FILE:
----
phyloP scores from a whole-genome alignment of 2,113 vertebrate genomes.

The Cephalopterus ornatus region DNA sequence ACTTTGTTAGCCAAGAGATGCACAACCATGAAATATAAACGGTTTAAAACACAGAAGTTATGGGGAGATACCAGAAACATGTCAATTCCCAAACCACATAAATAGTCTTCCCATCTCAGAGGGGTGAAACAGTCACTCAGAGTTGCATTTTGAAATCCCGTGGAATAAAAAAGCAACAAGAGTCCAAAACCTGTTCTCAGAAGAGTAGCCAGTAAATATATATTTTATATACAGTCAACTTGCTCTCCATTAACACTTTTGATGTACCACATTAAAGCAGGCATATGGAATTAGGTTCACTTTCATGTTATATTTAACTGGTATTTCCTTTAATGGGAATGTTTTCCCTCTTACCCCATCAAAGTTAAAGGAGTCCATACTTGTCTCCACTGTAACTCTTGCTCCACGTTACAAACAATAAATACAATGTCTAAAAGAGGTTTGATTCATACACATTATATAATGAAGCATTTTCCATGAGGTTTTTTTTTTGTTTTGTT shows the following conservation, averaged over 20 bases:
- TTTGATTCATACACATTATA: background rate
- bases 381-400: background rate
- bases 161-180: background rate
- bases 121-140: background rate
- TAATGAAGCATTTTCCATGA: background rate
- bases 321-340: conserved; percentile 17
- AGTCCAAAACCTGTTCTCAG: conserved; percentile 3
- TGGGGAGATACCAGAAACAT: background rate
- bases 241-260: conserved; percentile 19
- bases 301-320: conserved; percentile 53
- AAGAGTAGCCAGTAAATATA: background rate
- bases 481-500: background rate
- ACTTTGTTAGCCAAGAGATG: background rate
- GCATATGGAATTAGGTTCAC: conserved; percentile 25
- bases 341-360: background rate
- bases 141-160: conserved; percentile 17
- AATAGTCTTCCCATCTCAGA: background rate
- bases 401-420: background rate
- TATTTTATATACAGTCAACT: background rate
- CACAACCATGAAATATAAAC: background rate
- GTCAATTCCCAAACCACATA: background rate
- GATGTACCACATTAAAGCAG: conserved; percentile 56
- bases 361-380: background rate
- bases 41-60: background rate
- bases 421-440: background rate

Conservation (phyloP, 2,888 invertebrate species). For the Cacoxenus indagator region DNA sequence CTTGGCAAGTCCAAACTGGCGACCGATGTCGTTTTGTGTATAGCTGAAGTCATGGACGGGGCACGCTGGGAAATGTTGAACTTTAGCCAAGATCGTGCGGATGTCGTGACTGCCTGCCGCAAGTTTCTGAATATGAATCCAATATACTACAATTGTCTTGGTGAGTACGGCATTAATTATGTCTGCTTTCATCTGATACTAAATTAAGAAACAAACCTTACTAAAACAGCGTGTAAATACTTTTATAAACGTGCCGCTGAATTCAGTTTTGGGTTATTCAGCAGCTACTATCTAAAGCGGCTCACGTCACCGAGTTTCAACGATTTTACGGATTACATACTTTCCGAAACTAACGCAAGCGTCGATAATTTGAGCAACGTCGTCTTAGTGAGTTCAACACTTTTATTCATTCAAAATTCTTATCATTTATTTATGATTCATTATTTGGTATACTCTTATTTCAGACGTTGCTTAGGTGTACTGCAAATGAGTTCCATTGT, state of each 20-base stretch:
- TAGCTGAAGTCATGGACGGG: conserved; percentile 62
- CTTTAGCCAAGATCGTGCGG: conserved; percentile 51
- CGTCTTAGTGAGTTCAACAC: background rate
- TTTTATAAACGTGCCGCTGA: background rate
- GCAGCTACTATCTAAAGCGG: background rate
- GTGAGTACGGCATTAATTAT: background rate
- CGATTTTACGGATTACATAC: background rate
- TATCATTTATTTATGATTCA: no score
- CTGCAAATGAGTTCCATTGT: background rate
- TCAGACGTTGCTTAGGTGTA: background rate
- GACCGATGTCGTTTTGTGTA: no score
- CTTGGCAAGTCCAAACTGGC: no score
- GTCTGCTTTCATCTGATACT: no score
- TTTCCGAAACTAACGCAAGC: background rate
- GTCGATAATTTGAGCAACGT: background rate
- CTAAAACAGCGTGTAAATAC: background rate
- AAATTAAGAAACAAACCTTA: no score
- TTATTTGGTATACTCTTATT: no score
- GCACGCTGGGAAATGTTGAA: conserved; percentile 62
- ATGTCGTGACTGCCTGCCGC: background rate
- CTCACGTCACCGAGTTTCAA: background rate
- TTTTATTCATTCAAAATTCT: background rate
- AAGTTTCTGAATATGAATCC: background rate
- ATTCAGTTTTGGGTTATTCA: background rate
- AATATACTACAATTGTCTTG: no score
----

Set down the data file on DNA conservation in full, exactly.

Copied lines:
phyloP scores from a whole-genome alignment of 2,113 vertebrate genomes.

The Cephalopterus ornatus region DNA sequence ACTTTGTTAGCCAAGAGATGCACAACCATGAAATATAAACGGTTTAAAACACAGAAGTTATGGGGAGATACCAGAAACATGTCAATTCCCAAACCACATAAATAGTCTTCCCATCTCAGAGGGGTGAAACAGTCACTCAGAGTTGCATTTTGAAATCCCGTGGAATAAAAAAGCAACAAGAGTCCAAAACCTGTTCTCAGAAGAGTAGCCAGTAAATATATATTTTATATACAGTCAACTTGCTCTCCATTAACACTTTTGATGTACCACATTAAAGCAGGCATATGGAATTAGGTTCACTTTCATGTTATATTTAACTGGTATTTCCTTTAATGGGAATGTTTTCCCTCTTACCCCATCAAAGTTAAAGGAGTCCATACTTGTCTCCACTGTAACTCTTGCTCCACGTTACAAACAATAAATACAATGTCTAAAAGAGGTTTGATTCATACACATTATATAATGAAGCATTTTCCATGAGGTTTTTTTTTTGTTTTGTT shows the following conservation, averaged over 20 bases:
- TTTGATTCATACACATTATA: background rate
- bases 381-400: background rate
- bases 161-180: background rate
- bases 121-140: background rate
- TAATGAAGCATTTTCCATGA: background rate
- bases 321-340: conserved; percentile 17
- AGTCCAAAACCTGTTCTCAG: conserved; percentile 3
- TGGGGAGATACCAGAAACAT: background rate
- bases 241-260: conserved; percentile 19
- bases 301-320: conserved; percentile 53
- AAGAGTAGCCAGTAAATATA: background rate
- bases 481-500: background rate
- ACTTTGTTAGCCAAGAGATG: background rate
- GCATATGGAATTAGGTTCAC: conserved; percentile 25
- bases 341-360: background rate
- bases 141-160: conserved; percentile 17
- AATAGTCTTCCCATCTCAGA: background rate
- bases 401-420: background rate
- TATTTTATATACAGTCAACT: background rate
- CACAACCATGAAATATAAAC: background rate
- GTCAATTCCCAAACCACATA: background rate
- GATGTACCACATTAAAGCAG: conserved; percentile 56
- bases 361-380: background rate
- bases 41-60: background rate
- bases 421-440: background rate

Conservation (phyloP, 2,888 invertebrate species). For the Cacoxenus indagator region DNA sequence CTTGGCAAGTCCAAACTGGCGACCGATGTCGTTTTGTGTATAGCTGAAGTCATGGACGGGGCACGCTGGGAAATGTTGAACTTTAGCCAAGATCGTGCGGATGTCGTGACTGCCTGCCGCAAGTTTCTGAATATGAATCCAATATACTACAATTGTCTTGGTGAGTACGGCATTAATTATGTCTGCTTTCATCTGATACTAAATTAAGAAACAAACCTTACTAAAACAGCGTGTAAATACTTTTATAAACGTGCCGCTGAATTCAGTTTTGGGTTATTCAGCAGCTACTATCTAAAGCGGCTCACGTCACCGAGTTTCAACGATTTTACGGATTACATACTTTCCGAAACTAACGCAAGCGTCGATAATTTGAGCAACGTCGTCTTAGTGAGTTCAACACTTTTATTCATTCAAAATTCTTATCATTTATTTATGATTCATTATTTGGTATACTCTTATTTCAGACGTTGCTTAGGTGTACTGCAAATGAGTTCCATTGT, state of each 20-base stretch:
- TAGCTGAAGTCATGGACGGG: conserved; percentile 62
- CTTTAGCCAAGATCGTGCGG: conserved; percentile 51
- CGTCTTAGTGAGTTCAACAC: background rate
- TTTTATAAACGTGCCGCTGA: background rate
- GCAGCTACTATCTAAAGCGG: background rate
- GTGAGTACGGCATTAATTAT: background rate
- CGATTTTACGGATTACATAC: background rate
- TATCATTTATTTATGATTCA: no score
- CTGCAAATGAGTTCCATTGT: background rate
- TCAGACGTTGCTTAGGTGTA: background rate
- GACCGATGTCGTTTTGTGTA: no score
- CTTGGCAAGTCCAAACTGGC: no score
- GTCTGCTTTCATCTGATACT: no score
- TTTCCGAAACTAACGCAAGC: background rate
- GTCGATAATTTGAGCAACGT: background rate
- CTAAAACAGCGTGTAAATAC: background rate
- AAATTAAGAAACAAACCTTA: no score
- TTATTTGGTATACTCTTATT: no score
- GCACGCTGGGAAATGTTGAA: conserved; percentile 62
- ATGTCGTGACTGCCTGCCGC: background rate
- CTCACGTCACCGAGTTTCAA: background rate
- TTTTATTCATTCAAAATTCT: background rate
- AAGTTTCTGAATATGAATCC: background rate
- ATTCAGTTTTGGGTTATTCA: background rate
- AATATACTACAATTGTCTTG: no score